By Susan Harlow
Automated calf feeders save labor, but they have other benefits as well.
Jeanne Wormuth, manager of CY Heifer Farms in Elba, N.Y., purchased automated calf feeders two years ago after seeing how veal calves thrived on the feeders. She hoped her dairy calves would do just as well.
Cy Heifer Farms, owned by Craig Yunker, had teamed up with a veal operation five years ago. “They brought in calves from auctions and they were doing great,” Wormuth said. “We were saying – how come heifer calves can’t do great, just like those calves from an auction?”
She’s found her dairy calves have done well on automated feeders. And Wormuth discovered several other benefits to the feeders, including cost savings. “There are very few things you can cut out,” she said. “Everyone wants top quality but at a good price. Since the quality is there, this was a chance to be more efficient.”
Wormuth will talk about using automated feeders to manage calves at a Dairy Profit Seminar on raising calves, Tues., Aug. 10, at Empire Farm Days in Seneca Falls, N.Y.
CY raises 4,000 head of calves for 10 dairies in western New York. Three of the four barns have been converted to Forster Technik automatic feeders. Each machine feeds 50 calves in the 100-calf barns, and costs between $25,000 and $30,000.
Calf health has remained steady, improving in some instances, in the barns with automated feeders. Wormuth can regulate water and milk replacer intake for scoury calves, and a calf can eat when she feels like it. “Before, if a calf wasn’t feeling good at mealtime, she didn’t eat. Now she can consume any time and a lot more.”
In the computerized system, each calf is fitted with an RFID button in her ear. When she steps up to a feeder, the computer mixes her a precalculated amount of high-protein 26-17 milk replacer.
Each new calf is allowed to eat 2.5 liters at a standing, which increases to 3 liters after a week. “She can eat as often as she wants but no more than three liters at a standing,” Wormuth said. That gradually increases to 8 liters daily until she’s ready to wean, then it drops back to one liter per day.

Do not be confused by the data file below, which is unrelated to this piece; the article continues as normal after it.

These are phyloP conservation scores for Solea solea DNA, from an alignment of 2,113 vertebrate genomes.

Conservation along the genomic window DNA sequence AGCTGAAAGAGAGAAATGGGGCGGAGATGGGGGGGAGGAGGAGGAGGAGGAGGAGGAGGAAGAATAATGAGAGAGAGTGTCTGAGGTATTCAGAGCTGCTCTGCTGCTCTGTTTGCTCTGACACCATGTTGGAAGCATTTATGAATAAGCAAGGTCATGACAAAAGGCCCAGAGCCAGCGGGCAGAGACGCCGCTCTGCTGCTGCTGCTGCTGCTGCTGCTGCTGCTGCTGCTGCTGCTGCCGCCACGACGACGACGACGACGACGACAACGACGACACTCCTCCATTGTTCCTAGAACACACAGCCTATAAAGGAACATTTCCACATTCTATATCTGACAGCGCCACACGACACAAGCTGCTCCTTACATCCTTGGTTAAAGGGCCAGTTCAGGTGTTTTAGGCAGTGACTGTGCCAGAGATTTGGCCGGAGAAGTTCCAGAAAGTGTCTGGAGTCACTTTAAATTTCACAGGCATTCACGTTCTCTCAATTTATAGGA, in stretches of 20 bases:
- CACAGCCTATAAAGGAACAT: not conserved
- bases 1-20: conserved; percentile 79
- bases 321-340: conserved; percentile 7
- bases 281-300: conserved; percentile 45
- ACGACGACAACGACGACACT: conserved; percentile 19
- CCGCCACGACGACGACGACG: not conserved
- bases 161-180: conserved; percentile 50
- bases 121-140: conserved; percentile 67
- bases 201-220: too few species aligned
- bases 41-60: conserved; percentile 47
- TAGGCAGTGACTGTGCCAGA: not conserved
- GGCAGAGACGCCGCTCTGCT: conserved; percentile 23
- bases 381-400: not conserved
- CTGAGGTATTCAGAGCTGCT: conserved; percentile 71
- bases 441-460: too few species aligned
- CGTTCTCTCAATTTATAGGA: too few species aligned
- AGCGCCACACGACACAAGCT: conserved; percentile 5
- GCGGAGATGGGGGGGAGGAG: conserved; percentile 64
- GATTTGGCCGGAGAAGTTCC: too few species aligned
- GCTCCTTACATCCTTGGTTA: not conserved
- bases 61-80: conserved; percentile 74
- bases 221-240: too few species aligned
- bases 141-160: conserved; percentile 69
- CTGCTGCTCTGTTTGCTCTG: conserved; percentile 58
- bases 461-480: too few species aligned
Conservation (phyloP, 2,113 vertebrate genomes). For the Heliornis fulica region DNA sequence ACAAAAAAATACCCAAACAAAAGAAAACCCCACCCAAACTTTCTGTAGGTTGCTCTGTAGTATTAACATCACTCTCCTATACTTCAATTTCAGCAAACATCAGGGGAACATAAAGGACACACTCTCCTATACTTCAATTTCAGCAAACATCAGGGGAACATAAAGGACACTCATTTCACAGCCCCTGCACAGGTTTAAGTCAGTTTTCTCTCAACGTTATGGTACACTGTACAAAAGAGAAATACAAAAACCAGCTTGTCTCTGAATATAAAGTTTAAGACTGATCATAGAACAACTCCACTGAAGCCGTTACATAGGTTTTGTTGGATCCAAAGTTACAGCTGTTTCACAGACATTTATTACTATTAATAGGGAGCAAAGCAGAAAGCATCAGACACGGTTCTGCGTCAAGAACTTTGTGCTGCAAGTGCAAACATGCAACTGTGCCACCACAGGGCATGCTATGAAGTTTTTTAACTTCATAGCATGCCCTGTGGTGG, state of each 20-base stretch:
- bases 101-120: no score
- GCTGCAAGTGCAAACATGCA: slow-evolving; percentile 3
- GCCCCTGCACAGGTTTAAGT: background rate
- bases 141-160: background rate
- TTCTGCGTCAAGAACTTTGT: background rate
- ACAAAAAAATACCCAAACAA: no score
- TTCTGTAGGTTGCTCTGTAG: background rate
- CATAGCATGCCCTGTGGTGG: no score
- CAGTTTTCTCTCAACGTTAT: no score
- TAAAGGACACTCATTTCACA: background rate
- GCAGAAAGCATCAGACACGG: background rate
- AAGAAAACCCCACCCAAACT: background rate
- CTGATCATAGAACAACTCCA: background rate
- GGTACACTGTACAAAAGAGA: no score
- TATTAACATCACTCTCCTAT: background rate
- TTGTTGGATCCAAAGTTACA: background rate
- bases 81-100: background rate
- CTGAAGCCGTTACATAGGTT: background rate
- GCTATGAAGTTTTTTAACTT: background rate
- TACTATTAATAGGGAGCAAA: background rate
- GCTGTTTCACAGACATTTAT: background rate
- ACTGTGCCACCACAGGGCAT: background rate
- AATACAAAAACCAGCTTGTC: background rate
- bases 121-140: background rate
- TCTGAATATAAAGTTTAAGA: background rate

The feeder’s computer tracks how much each calf eats and when, and can generate a daily report of a calf’s eating activity.
Each group of new calves has 25 calves in it. Starting the second week, they have access to a trough of starter grain and begin to get used to sharing their feeding space. “They have to learn to belly up,” Wormuth said. “They’re never going to eat alone; they need to start some competition. It helps a lot in transition, because they’re used to trough feeding and using the same waterers by then.”
Calves begin eating starter grain about the same as in individual pens, “but they seem to peak higher before they move to the weaning barn,” Wormuth said.
They are weaned at 35 days. Weaning is much easier with automated calf feeders, Wormuth discovered. “They used to cry for days because it was an abrupt stop to milk. With the machines, it gradually takes them down the last week.
“They also don’t associate you with milk. They’re very quiet. And they don’t have to meet and greet when they’re weaned, like they do when they come from individual pens. It’s a lot easier. I didn’t know those benefits would come with it.”
Wormuth’s two employees have each been with her more than seven years. They easily learned how to maintain the feeders, cleaning them daily, changing hoses and fixing small computer glitches.
“There are a lot of little time-savers,” Wormuth said. “We don’t have to wash and disinfect each pen.” There are other money-savers, too. Now she buys shavings in bulk and beds with a bucket loader instead of bedding each individual pen using bags of shavings. And there’s a lot less wasted milk replacer.
As Wormuth had hoped, the calves are doing better in groups on feeders than in individual pens – although there’s more to it. “The home farm has a lot of influence on how that calf will perform,” she said. She requires those dairies to feed colostrum and dip navels before they come to CY.
The automated feeder system isn’t perfect. For one thing, it’s more difficult to give calves vaccinations and work on them when they’re in pens. And although the feeders have cut CY’s labor needs almost in half – Wormuth now has two and a half employees instead of four – they don’t eliminate the need for management. The employees walk each pen twice daily to check for weak calves and other problems.
“It’s replacing someone to feed them but you can’t take away the human management side. You still have to be a really good calf person,” Wormuth said. “The machine is just a tool. The key is really good employees.”
The Dairy Profit Seminar: “Strategies to Maximize Calf Health and Performance, will be held Tuesday, Aug. 10. in the Dairy Profit Center on the Empire Farm Days showgrounds, Seneca Falls, N.Y. The free seminar is coordinated by Cornell’s PRO-DAIRY program.
• Empire Farm Days Dairy Profit Seminars will be offered daily, Aug. 10-12. The line-up was published in the June 2010 issue of Eastern DairyBusiness. For information, visit http://easterndairybusiness.cadmus.com/index.aspx